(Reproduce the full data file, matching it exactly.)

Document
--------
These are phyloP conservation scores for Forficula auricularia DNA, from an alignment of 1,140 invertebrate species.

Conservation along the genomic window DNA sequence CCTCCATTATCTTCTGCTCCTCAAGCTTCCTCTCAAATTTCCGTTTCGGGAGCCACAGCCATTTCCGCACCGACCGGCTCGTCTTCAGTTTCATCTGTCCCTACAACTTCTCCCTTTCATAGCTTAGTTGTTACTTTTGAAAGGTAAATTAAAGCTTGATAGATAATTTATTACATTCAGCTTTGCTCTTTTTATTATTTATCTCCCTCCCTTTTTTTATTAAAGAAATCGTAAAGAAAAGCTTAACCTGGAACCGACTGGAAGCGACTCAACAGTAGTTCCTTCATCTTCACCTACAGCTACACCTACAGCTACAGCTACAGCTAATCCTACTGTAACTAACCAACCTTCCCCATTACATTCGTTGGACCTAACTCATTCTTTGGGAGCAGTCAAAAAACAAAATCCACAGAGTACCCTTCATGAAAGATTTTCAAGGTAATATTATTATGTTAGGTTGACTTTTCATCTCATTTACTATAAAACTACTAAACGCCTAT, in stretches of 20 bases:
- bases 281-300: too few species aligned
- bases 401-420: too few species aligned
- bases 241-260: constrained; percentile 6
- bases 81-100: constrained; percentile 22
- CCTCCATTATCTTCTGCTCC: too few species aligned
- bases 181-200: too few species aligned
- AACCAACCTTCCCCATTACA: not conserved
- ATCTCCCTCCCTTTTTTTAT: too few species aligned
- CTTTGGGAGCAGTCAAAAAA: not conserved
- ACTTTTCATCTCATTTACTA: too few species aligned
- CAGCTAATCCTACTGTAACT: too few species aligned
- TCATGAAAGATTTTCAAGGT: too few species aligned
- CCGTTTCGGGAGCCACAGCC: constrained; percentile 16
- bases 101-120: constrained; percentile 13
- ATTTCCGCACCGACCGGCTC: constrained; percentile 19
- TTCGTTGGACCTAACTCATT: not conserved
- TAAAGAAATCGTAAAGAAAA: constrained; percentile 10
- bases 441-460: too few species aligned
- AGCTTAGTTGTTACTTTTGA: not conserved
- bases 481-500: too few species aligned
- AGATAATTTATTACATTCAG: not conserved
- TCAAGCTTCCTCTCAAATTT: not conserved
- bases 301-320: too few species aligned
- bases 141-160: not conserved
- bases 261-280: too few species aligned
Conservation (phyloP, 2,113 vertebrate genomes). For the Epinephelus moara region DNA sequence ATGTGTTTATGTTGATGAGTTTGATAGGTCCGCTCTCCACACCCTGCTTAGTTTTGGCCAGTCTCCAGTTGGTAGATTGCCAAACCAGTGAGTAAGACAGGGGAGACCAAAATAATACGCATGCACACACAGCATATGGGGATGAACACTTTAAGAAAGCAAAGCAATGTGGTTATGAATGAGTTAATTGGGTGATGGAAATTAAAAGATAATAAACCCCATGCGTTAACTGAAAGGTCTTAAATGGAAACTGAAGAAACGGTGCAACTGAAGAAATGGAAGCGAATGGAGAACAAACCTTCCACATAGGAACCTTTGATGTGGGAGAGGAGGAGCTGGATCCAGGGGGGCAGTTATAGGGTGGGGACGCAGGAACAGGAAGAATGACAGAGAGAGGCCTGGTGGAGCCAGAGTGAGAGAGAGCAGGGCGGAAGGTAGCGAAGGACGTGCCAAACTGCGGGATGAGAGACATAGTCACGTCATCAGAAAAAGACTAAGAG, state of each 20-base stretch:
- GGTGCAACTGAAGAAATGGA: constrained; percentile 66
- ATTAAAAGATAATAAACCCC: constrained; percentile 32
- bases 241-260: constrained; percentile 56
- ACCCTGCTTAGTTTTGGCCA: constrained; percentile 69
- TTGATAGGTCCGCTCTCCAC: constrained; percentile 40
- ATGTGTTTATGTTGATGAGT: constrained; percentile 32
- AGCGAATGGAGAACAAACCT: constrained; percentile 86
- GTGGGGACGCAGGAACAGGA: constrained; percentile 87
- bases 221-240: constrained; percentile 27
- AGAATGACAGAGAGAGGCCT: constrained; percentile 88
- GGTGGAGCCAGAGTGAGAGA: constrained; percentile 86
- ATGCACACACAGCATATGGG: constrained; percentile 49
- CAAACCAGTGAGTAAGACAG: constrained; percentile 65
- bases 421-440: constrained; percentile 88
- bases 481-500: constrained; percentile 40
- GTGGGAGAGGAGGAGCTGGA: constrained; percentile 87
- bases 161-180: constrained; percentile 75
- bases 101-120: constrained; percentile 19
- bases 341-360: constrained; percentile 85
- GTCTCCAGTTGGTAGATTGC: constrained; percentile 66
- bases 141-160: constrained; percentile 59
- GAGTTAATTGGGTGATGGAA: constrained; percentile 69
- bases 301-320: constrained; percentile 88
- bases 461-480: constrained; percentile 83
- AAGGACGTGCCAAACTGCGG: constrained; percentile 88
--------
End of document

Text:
These are phyloP conservation scores for Forficula auricularia DNA, from an alignment of 1,140 invertebrate species.

Conservation along the genomic window DNA sequence CCTCCATTATCTTCTGCTCCTCAAGCTTCCTCTCAAATTTCCGTTTCGGGAGCCACAGCCATTTCCGCACCGACCGGCTCGTCTTCAGTTTCATCTGTCCCTACAACTTCTCCCTTTCATAGCTTAGTTGTTACTTTTGAAAGGTAAATTAAAGCTTGATAGATAATTTATTACATTCAGCTTTGCTCTTTTTATTATTTATCTCCCTCCCTTTTTTTATTAAAGAAATCGTAAAGAAAAGCTTAACCTGGAACCGACTGGAAGCGACTCAACAGTAGTTCCTTCATCTTCACCTACAGCTACACCTACAGCTACAGCTACAGCTAATCCTACTGTAACTAACCAACCTTCCCCATTACATTCGTTGGACCTAACTCATTCTTTGGGAGCAGTCAAAAAACAAAATCCACAGAGTACCCTTCATGAAAGATTTTCAAGGTAATATTATTATGTTAGGTTGACTTTTCATCTCATTTACTATAAAACTACTAAACGCCTAT, in stretches of 20 bases:
- bases 281-300: too few species aligned
- bases 401-420: too few species aligned
- bases 241-260: constrained; percentile 6
- bases 81-100: constrained; percentile 22
- CCTCCATTATCTTCTGCTCC: too few species aligned
- bases 181-200: too few species aligned
- AACCAACCTTCCCCATTACA: not conserved
- ATCTCCCTCCCTTTTTTTAT: too few species aligned
- CTTTGGGAGCAGTCAAAAAA: not conserved
- ACTTTTCATCTCATTTACTA: too few species aligned
- CAGCTAATCCTACTGTAACT: too few species aligned
- TCATGAAAGATTTTCAAGGT: too few species aligned
- CCGTTTCGGGAGCCACAGCC: constrained; percentile 16
- bases 101-120: constrained; percentile 13
- ATTTCCGCACCGACCGGCTC: constrained; percentile 19
- TTCGTTGGACCTAACTCATT: not conserved
- TAAAGAAATCGTAAAGAAAA: constrained; percentile 10
- bases 441-460: too few species aligned
- AGCTTAGTTGTTACTTTTGA: not conserved
- bases 481-500: too few species aligned
- AGATAATTTATTACATTCAG: not conserved
- TCAAGCTTCCTCTCAAATTT: not conserved
- bases 301-320: too few species aligned
- bases 141-160: not conserved
- bases 261-280: too few species aligned
Conservation (phyloP, 2,113 vertebrate genomes). For the Epinephelus moara region DNA sequence ATGTGTTTATGTTGATGAGTTTGATAGGTCCGCTCTCCACACCCTGCTTAGTTTTGGCCAGTCTCCAGTTGGTAGATTGCCAAACCAGTGAGTAAGACAGGGGAGACCAAAATAATACGCATGCACACACAGCATATGGGGATGAACACTTTAAGAAAGCAAAGCAATGTGGTTATGAATGAGTTAATTGGGTGATGGAAATTAAAAGATAATAAACCCCATGCGTTAACTGAAAGGTCTTAAATGGAAACTGAAGAAACGGTGCAACTGAAGAAATGGAAGCGAATGGAGAACAAACCTTCCACATAGGAACCTTTGATGTGGGAGAGGAGGAGCTGGATCCAGGGGGGCAGTTATAGGGTGGGGACGCAGGAACAGGAAGAATGACAGAGAGAGGCCTGGTGGAGCCAGAGTGAGAGAGAGCAGGGCGGAAGGTAGCGAAGGACGTGCCAAACTGCGGGATGAGAGACATAGTCACGTCATCAGAAAAAGACTAAGAG, state of each 20-base stretch:
- GGTGCAACTGAAGAAATGGA: constrained; percentile 66
- ATTAAAAGATAATAAACCCC: constrained; percentile 32
- bases 241-260: constrained; percentile 56
- ACCCTGCTTAGTTTTGGCCA: constrained; percentile 69
- TTGATAGGTCCGCTCTCCAC: constrained; percentile 40
- ATGTGTTTATGTTGATGAGT: constrained; percentile 32
- AGCGAATGGAGAACAAACCT: constrained; percentile 86
- GTGGGGACGCAGGAACAGGA: constrained; percentile 87
- bases 221-240: constrained; percentile 27
- AGAATGACAGAGAGAGGCCT: constrained; percentile 88
- GGTGGAGCCAGAGTGAGAGA: constrained; percentile 86
- ATGCACACACAGCATATGGG: constrained; percentile 49
- CAAACCAGTGAGTAAGACAG: constrained; percentile 65
- bases 421-440: constrained; percentile 88
- bases 481-500: constrained; percentile 40
- GTGGGAGAGGAGGAGCTGGA: constrained; percentile 87
- bases 161-180: constrained; percentile 75
- bases 101-120: constrained; percentile 19
- bases 341-360: constrained; percentile 85
- GTCTCCAGTTGGTAGATTGC: constrained; percentile 66
- bases 141-160: constrained; percentile 59
- GAGTTAATTGGGTGATGGAA: constrained; percentile 69
- bases 301-320: constrained; percentile 88
- bases 461-480: constrained; percentile 83
- AAGGACGTGCCAAACTGCGG: constrained; percentile 88